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Archive for the ‘Change Leadership’ Category

Performance Support: Just Gimme Three Clicks!

April 1, 2016 2 comments

We see many articles these days lamenting the shortfall of employee engagement in the best efforts to develop and deliver compelling options to learn. L&D responds with shorter learning events. We gamify, and we “MOOC-ify”, and we mobilize, and there’s nothing wrong with any of these attempts to engage our learners in learning. Could it be we’re chasing the wrong rabbit? Or maybe we’re chasing the right rabbit but there is a more effective way? Read more…

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Free Agent – Hurled Through the Window of Opportunity

March 6, 2016 7 comments

Boss: “I have some unfortunate news.”

Me: (thinking to myself) ‘Here we go…again…’

Boss: “Your position has been eliminated effective a week from Friday.”

Me: “Hmmm, something tells me this is not a joke.”

Boss: “I’m sorry. This is no joke.”

Bah-dump-tssshhh!
(Not sure that’s the correct spelling for a rim shot, but that’s the audio clip that played in my head.) Read more…

Readiness – Set – Go: Pursuing a Sustainable EPS Strategy

March 4, 2016 2 comments

The path to shifting a long-held training paradigm to a holistic learning and performance paradigm is not a task for the faint-of-heart. Trust me on this…I have the scars to prove it. The greatest challenge I encountered in my own journey reveals there is more Change Leadership related implications than anything else. To compound that challenge, defining a “how to” road map is a tough nut to crack because every single deployment…then implementation…then fully enabling sustained adoption… is unique to the organization making the climb to the summit. So…do we avoid the “climb”, or is there a path that can embrace the diversity of the Change implications that will manifest? Read more…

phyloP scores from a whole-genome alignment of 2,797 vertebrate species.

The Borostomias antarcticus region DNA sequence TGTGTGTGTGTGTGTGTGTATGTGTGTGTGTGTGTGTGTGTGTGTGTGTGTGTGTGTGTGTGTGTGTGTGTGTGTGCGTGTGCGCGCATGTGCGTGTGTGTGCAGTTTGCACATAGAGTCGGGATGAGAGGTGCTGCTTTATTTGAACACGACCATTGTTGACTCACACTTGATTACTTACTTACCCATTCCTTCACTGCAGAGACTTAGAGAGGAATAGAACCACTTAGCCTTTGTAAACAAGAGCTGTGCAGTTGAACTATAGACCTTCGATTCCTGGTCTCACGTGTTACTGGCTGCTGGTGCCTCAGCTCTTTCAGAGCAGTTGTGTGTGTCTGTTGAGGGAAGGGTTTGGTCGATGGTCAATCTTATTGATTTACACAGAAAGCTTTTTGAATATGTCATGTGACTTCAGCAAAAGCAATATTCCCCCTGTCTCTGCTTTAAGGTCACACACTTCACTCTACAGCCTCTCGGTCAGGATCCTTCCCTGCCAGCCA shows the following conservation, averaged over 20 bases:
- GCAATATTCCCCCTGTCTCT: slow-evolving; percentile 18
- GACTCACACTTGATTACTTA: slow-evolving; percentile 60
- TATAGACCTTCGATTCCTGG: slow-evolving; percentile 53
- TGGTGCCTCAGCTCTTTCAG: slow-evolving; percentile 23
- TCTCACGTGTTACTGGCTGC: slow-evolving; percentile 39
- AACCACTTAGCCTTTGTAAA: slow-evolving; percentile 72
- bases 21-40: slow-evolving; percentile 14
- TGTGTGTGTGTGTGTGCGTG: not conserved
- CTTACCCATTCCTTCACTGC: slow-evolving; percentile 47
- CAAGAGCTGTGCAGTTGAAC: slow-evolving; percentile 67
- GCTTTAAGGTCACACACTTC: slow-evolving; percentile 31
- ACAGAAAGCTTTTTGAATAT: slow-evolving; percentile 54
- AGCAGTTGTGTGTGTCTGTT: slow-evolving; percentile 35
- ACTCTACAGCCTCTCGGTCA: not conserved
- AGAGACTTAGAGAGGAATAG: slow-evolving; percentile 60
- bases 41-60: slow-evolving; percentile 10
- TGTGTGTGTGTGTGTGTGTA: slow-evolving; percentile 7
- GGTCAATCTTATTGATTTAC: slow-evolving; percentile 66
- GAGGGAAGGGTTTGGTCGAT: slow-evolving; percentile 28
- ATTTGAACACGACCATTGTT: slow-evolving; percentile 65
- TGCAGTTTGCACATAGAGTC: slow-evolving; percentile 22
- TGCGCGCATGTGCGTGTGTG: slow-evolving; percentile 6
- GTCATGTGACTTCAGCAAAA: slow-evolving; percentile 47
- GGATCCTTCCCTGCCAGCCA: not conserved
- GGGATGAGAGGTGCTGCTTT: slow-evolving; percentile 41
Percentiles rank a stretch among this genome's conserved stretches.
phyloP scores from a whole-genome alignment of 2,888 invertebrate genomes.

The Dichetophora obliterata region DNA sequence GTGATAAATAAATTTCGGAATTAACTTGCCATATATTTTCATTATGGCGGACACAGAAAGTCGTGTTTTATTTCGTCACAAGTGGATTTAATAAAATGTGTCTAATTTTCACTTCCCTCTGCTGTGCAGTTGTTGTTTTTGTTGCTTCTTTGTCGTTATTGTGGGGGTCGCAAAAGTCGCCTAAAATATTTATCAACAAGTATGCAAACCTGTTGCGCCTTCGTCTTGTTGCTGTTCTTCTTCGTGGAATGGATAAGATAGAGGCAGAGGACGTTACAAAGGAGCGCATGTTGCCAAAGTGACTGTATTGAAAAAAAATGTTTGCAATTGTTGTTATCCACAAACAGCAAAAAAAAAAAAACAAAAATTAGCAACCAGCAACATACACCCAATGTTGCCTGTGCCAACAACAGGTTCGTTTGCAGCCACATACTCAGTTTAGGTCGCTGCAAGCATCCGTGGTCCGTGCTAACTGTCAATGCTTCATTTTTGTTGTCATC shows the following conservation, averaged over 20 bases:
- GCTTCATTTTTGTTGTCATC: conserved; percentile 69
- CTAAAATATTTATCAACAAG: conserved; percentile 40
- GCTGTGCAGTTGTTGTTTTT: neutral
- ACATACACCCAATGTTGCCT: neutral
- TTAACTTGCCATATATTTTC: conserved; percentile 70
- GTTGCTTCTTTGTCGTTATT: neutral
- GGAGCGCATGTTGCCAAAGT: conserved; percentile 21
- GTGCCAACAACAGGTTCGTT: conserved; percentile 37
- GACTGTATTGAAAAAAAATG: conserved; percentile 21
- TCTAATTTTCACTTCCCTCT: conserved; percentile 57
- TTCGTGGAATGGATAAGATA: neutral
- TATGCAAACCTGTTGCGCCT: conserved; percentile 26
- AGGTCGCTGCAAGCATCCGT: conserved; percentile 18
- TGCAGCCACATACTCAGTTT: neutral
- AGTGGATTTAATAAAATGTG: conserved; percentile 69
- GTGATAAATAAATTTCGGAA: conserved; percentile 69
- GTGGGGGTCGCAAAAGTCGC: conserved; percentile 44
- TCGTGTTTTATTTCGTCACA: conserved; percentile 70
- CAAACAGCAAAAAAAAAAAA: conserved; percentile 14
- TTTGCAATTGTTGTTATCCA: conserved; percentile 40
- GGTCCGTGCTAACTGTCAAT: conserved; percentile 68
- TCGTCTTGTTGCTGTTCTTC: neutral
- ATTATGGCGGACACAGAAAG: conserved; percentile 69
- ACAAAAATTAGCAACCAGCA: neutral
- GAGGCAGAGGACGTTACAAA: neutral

Driving Performance with Extended Blend

June 29, 2015 1 comment

Permit me to open this post by dispelling the myth that we, as training professionals, hold as fact and have convinced our stakeholders over the years – training drives performance. Yes, it truly is a myth. And after thirty-some odd years in the corporate training business, I’m as guilty as any for perpetuating this myth, and, I might add, with boundless enthusiasm. In all honesty, training offered as a performance solution can only drive potential.  And we have readily available proof of this reality through solid evaluation practices at levels one and two. Sadly, no business outcomes have been…nor can they be…generated during the creation of proven potential during training. In fact, no evidence of sustainable capability at the point-of-work exists either. We seriously must consider this question, “Is the promise of potential enough?” Methinks not! Read more…

EPS Readiness: Are you there yet?

April 17, 2014 2 comments

At the recent Learning Solutions 2014 conference in Orlando, the Guild added another concurrent conference to the venue – Ecosystems 2014. Amazingly, at an additional cost there were over 200 participants attend the extra breakout sessions. While there were more questions surface than answers, it was clear that the concept of addressing the Learning & Performance environment as an ecosystem was a hit…and more questions than answers. Read more…

Selling Performance Support In-House

November 17, 2012 10 comments

As is often the case, a previous blog triggers a great question that shines the light on something I either missed or have not yet spent any time developing. Several folks I’ve recently talked with have expressed concerns and asked for ideas on how to get their leadership off the dime about considering performance support as a strategic issue for the organization. My gut reaction is this – performance support (PS) is too closely tied to training. Read more…

Governance: Who Should Come to the Party?

March 4, 2011 1 comment

I fell into a discussion on the Chief Learning Officer network early this morning that asked, “What is the most effective governance model?” The second part of the question was, “How do you ensure the governance meets your performance objectives?” Having been up to my hocks in forming and storming through the birthing pains of several governance efforts, I had to shake off the tremors before I could offer a suggestion. It was actually the second part of the question that pulled my trigger. Granted, I did not [do not] fully understand what definition of “performance objectives” may have been implied, nevertheless, the trigger was tripped…and the response went something like this… Read more…

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